Your Friday Update: Three More MCO TSA Workers Test Positive for Coronavirus, Halloween Horror Nights At Universal Is Canceled, Florida Delays High School Football, Rising Cases Worry Nursing Homes
Three more TSA workers at Orlando International Airport test positive for coronavirus on Friday
Danielle Prieur, WMFE
Federal Security Director Pete Garcia announced Friday, three more TSA workers at Orlando International Airport have tested positive for coronavirus.
In a message sent to staff, Garcia said the officers’ last day at the security checkpoint was July 23rd.
Garcia said the officers will not return to work until they are cleared by a doctor.
With these latest positive test results, almost 60 officers have gotten sick with COVID-19 at the airport since the start of the pandemic in mid-March.
Halloween Horror Nights is canceled this year at Universal Orlando Resort
Amy Green, WMFE
The theme park says it is focusing instead on implementing health and safety protocols for daytime guests in response to the coronavirus pandemic.
— Universal Orlando Resort (@UniversalORL) July 24, 2020
Halloween Horror Nights also is canceled at Universal Studios Hollywood.
The California theme park says it continues to face ongoing business restrictions and uncertainty about when it will reopen.
Florida delays high school football amid coronavirus surge
FORT LAUDERDALE, Fla. (AP) — Florida’s burgeoning coronavirus crisis has forced its high schools to reverse course and delay the start of their football and other fall sports seasons.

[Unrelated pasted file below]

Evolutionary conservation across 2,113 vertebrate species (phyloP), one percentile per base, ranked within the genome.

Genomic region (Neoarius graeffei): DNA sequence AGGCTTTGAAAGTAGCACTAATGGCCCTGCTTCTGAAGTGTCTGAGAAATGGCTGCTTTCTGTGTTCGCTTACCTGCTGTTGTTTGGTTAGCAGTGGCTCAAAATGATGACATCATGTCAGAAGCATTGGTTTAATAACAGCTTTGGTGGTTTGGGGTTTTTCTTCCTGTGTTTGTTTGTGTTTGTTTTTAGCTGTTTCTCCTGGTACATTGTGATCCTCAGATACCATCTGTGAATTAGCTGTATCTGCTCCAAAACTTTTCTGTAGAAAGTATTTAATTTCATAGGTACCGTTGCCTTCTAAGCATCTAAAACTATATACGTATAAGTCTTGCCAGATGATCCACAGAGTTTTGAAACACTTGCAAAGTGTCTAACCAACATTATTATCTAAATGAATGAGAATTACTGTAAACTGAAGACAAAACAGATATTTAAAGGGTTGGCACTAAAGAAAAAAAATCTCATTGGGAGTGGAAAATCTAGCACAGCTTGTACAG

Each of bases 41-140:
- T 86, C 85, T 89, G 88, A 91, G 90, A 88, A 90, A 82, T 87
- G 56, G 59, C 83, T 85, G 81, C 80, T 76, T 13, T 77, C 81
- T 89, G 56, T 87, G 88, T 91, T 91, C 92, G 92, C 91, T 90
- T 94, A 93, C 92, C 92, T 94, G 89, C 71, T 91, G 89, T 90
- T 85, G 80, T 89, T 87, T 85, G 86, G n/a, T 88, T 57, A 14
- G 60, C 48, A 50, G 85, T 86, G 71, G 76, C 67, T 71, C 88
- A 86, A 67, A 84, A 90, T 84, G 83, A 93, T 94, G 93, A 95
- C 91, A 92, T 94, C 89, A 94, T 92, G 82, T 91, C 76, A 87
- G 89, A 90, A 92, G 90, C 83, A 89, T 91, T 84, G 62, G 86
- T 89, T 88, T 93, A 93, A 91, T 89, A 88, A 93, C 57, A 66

The Florida High School Athletic Association’s board voted 11-4 Thursday night to push the first day of practices from Monday to Aug. 24 with games starting no earlier than mid-September instead of mid-August.
This was a reversal from earlier in the week when the same board voted to start the season on time.
That decision had angered administrators and coaches in hard-hit urban counties as they could not safely start on time and their teams would likely have not been eligible to compete for state titles.
Mounting virus cases spark concern in Florida nursing homes
MIAMI (AP) — Florida’s nursing homes have been on lockdown since mid-March, with the state banning family visits and barring the return of infected residents unless the homes have separate COVID-19 wings.
Florida also set up isolation centers statewide for infected residents, and required nursing home staff to be tested every two weeks.